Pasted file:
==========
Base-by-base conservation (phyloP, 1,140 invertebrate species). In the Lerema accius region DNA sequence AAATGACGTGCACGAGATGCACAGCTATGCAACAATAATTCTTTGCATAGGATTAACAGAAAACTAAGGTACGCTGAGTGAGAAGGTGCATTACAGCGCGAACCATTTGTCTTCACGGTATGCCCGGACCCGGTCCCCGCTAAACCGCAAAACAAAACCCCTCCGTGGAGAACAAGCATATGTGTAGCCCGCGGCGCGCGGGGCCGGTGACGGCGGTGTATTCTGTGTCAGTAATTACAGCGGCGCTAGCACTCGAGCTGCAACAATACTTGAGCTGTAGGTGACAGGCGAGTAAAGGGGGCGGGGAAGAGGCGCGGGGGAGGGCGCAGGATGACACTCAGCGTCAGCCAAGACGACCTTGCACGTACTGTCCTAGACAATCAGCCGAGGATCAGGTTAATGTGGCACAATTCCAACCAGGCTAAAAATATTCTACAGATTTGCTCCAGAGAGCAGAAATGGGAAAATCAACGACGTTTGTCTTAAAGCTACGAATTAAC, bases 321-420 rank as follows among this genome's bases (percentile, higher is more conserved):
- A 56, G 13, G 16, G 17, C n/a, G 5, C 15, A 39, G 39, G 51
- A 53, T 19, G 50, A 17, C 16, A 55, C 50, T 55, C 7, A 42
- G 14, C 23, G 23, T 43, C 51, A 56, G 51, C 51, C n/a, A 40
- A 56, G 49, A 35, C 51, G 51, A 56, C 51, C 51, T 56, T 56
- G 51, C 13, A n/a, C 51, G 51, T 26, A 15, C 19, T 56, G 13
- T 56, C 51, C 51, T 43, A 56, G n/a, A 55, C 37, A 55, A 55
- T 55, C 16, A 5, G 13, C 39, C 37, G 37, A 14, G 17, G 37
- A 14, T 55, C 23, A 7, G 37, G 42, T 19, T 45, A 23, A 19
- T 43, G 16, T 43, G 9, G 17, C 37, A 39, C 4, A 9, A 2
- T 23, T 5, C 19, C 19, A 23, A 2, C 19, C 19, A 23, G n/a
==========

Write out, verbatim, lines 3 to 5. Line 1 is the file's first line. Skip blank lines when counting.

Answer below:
- A 53, T 19, G 50, A 17, C 16, A 55, C 50, T 55, C 7, A 42
- G 14, C 23, G 23, T 43, C 51, A 56, G 51, C 51, C n/a, A 40
- A 56, G 49, A 35, C 51, G 51, A 56, C 51, C 51, T 56, T 56